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The probability that an energy state in the conduction band is occupied by an electron is 0.001. Would this semiconductor then be n-type, p-type, or intrinsic?

Notation that I use: $E_F$ represents the fermi energy level, $E_C$ represents the energy level of the conduction band, and $E_V$ represents the energy level of the valence band. $E_{Fi}$ represents the fermi level of an instrinsic semiconductor.

We know that the $E_F$ is where the majority of the electrons are. Because the probability that an electron is in the conduction band is 0.001, we know that there are very few electrons in the conduction band. In that case, that means that $E_F$ is very far from $E_C$ and is instead close to $E_V$. Because $E_F$ < $E_{Fi}$, the semiconductor is p-type. The semiconductor is actually n-type. What is the flaw in my understanding?

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You can't just say "0.001 is a very small number, therefore there are very few electrons in the conduction band." Is 0.001 really a small number? Well, compared to 1, it's a small number, but compared to 0.0000001, it's an enormous number!!

As it happens, there is an enormous density of conduction band states, so even if only 1/1000th of them is occupied, the semiconductor still has a large number of electrons.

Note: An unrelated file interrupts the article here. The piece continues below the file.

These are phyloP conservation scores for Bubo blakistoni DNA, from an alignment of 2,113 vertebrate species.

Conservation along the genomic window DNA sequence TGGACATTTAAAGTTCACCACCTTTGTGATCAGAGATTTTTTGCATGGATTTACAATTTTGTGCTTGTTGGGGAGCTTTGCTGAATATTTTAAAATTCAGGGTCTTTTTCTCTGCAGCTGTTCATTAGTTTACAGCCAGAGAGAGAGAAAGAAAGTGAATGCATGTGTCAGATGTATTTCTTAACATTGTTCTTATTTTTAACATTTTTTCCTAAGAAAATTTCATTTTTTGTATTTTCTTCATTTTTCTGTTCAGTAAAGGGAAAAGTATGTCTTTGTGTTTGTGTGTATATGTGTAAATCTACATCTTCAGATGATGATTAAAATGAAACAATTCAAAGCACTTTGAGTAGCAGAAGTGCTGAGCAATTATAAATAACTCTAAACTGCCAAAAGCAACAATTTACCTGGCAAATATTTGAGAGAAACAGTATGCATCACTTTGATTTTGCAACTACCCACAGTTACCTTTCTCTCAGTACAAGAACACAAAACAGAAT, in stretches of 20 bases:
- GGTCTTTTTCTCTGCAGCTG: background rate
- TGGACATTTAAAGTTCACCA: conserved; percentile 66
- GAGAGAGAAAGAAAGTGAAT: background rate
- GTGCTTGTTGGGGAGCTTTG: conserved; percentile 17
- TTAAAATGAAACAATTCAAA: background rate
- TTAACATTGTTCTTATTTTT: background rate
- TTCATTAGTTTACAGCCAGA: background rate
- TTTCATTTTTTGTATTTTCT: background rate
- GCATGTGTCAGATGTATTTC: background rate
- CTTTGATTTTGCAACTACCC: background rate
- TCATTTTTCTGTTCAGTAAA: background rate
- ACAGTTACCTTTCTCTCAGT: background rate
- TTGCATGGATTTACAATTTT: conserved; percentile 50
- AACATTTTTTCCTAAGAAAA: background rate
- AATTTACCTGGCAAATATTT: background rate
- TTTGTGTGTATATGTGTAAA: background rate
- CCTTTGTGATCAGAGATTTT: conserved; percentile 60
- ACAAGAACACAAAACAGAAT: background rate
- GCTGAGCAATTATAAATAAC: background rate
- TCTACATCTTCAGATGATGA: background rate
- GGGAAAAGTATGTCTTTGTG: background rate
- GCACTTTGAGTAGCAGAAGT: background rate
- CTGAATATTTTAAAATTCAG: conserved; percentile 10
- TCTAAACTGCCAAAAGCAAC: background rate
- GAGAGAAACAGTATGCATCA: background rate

A good starting point is to use the figure of 0.001 to try to figure out mathematically how far the fermi level is below the conduction band. How many eV? Then draw the fermi level at the appropriate place in the bandgap. Look at the picture, then you can answer the question of whether the semiconductor is p-type or n-type.

By the way, I don't want you to think that your original reasoning was stupid. In fact, there's nothing wrong with having a qualitative discussion of a physical system, using terms like "big" or "small". It's an extremely important skill! But you can't have those kinds of discussions until you have some rough ideas about "how big is big" and "how small is small". Working through some examples numerically is a good way to develop that sense. Then later on, you'll be able to answer this question (and similar questions) correctly off the top of your head, without doing any calculations. So use math for now, but keep thinking visually and qualitatively about what you're learning when you do those calculations. :-D

I won't want walk through all the quantitative details here: It's a homework problem which is beneficial to do yourself. :-D

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Since the Fermi dirstribution is obviously either close to 1 or close to zero except at the fermi level, the answer to you question can be easily answered by looking at the figure below.

Would this semiconductor then be n-type, p-type, or intrinsic?

P-TYPE!

enter image description here

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  • $\begingroup$ Thanks! If you don't mind me asking, what does N(E) represent (second column of graphs)? $\endgroup$ – user1251385 Oct 22 '13 at 21:37
  • $\begingroup$ Never mind. I got it. $\endgroup$ – user1251385 Oct 22 '13 at 21:44
  • $\begingroup$ It is the density of states. $\endgroup$ – mcodesmart Oct 22 '13 at 21:48
  • $\begingroup$ I just checked the professor's answer and it is also n-type. I guess both the professor and the textbook are wrong? I must be missing something... $\endgroup$ – user1251385 Oct 22 '13 at 22:17
  • $\begingroup$ I still think it is p-type. The probability is practically zero. $\endgroup$ – mcodesmart Oct 23 '13 at 18:33

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